But so keen was Mungo to flash his centrist credentials that he asserted a moral equivalence between taxing foreigners and the digusting things we have got ourselves involved in regarding asylum seekers. Again, I’m not really seeking to argue the toss here. One can also argue for something like our current policy on detention on the grounds of deterrence and/or preventing further deaths at sea.

But one of the characteristics of politics is that people have a kind of instinct for one side or the other.  High brow righties and lefties are typically indulgent towards the excesses of their populist cousins on the same side. This often goes all the way to the extremes. Thus, notoriously, lots of lefties were fellow travellers with Stalin, and even when they decided Stalin was a nasty piece of work, were still much more tolerant of him than they might be of similar extremes from some right wing US backed dictatorship in Central America for instance.

Likewise we witnessed the unedifying spectacle of Friedrich Hayek patently explaining that General Pinochet might not be you favourite guy, but he was ‘authoritarian’ you understand not totalitarian – like that awful Mr Allende was – well was inevitably going to be (according to certain theories which turned out to be about as accurate as Marx’s prediction of the inevitability of proletarian revolution.)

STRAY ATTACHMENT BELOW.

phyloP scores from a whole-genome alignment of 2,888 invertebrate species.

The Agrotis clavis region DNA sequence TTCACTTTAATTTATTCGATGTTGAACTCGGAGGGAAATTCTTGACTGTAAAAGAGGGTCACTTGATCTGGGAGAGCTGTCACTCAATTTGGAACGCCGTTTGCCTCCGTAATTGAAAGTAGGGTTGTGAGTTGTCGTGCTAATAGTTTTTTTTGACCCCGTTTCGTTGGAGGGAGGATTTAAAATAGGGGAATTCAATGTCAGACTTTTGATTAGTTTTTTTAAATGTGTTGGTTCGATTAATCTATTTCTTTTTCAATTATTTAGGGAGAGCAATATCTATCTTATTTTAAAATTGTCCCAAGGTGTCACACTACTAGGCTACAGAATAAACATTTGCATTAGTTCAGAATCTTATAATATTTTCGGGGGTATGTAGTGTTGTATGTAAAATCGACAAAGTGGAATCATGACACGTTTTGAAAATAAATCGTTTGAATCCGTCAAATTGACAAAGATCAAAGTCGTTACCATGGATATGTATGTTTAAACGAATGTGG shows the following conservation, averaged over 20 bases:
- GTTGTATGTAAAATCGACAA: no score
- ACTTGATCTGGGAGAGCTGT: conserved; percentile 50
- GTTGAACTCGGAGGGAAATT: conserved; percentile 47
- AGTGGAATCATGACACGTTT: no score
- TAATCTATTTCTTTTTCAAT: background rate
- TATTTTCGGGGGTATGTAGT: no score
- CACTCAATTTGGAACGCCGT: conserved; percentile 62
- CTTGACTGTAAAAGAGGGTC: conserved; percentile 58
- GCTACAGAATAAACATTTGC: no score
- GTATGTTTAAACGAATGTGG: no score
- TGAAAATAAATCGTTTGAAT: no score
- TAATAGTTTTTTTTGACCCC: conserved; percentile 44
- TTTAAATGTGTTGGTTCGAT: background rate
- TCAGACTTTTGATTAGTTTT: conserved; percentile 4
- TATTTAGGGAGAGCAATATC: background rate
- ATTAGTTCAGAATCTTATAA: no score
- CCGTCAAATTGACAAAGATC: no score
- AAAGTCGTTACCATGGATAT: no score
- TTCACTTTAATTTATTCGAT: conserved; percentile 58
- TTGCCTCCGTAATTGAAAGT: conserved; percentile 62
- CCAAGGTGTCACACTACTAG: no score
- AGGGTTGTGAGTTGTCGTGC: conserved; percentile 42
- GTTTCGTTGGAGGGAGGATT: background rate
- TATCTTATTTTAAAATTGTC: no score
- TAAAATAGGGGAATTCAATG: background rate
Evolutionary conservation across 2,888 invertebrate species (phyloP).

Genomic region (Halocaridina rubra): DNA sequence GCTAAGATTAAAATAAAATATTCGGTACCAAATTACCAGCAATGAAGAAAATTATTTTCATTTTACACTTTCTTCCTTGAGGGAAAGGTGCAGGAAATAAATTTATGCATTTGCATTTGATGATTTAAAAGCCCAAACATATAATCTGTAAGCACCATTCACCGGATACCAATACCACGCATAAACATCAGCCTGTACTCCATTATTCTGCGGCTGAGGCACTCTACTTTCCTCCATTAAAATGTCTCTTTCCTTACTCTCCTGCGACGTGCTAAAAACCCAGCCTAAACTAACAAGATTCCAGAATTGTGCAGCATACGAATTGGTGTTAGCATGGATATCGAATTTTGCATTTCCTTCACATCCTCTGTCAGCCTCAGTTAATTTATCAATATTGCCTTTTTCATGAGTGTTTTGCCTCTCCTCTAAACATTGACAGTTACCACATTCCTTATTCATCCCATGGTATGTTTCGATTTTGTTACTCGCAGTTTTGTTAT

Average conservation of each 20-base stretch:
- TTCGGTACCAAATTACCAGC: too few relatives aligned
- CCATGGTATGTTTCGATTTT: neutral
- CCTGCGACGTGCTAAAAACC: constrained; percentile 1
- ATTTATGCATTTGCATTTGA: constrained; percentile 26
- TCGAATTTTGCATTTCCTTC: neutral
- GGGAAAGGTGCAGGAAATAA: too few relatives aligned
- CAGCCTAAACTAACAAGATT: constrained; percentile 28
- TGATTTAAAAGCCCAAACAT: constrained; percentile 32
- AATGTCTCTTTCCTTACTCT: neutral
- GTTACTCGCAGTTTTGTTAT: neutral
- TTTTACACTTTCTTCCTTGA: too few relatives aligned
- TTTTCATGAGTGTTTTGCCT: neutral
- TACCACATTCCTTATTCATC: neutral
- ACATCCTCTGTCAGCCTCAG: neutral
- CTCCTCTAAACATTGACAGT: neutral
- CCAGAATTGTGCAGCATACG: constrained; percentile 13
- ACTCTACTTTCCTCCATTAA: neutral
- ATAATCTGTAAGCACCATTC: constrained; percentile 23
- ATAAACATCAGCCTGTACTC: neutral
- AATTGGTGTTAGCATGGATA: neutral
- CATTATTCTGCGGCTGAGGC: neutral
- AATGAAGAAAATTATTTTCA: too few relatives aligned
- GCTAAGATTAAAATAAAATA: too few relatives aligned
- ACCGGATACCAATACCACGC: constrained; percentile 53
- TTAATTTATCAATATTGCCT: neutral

But none of this is true now.  The right have spent the last couple of decades rubbing the left’s nose in their tolerance for totalitarianism. And fair enough too. But those on the centre left like I imagine Mungo imagines himself or at least as many imagine Mungo to be are shocked, shocked! that Mr Rudd could be so crass, so populist as to mention that a lot of Australia’s major miners are foreign owned. And of course all this has been proceeding at greater pace in the US.

Here’s Peter Daou’s arresting list of the things that have been going on there. Keep in mind that with virtually everything on the list one would imagine that the Obama administration is doing what it’s doing reluctantly.

Let’s face it, these are dark days for the left. As we barrel toward the November elections and an almost certain triumph for the GOP, we are losing the national debate and making giant stridesbackward on key issues.

It’s the new (un)reality:

  • George W. Bush is steadily and surely being rehabilitated and now the question is how much gratitude we owe him.
  • Sarah Palin can move the public discourse with a single tweet, promoting a worldview consisting of unreflective, nationalistic soundbites.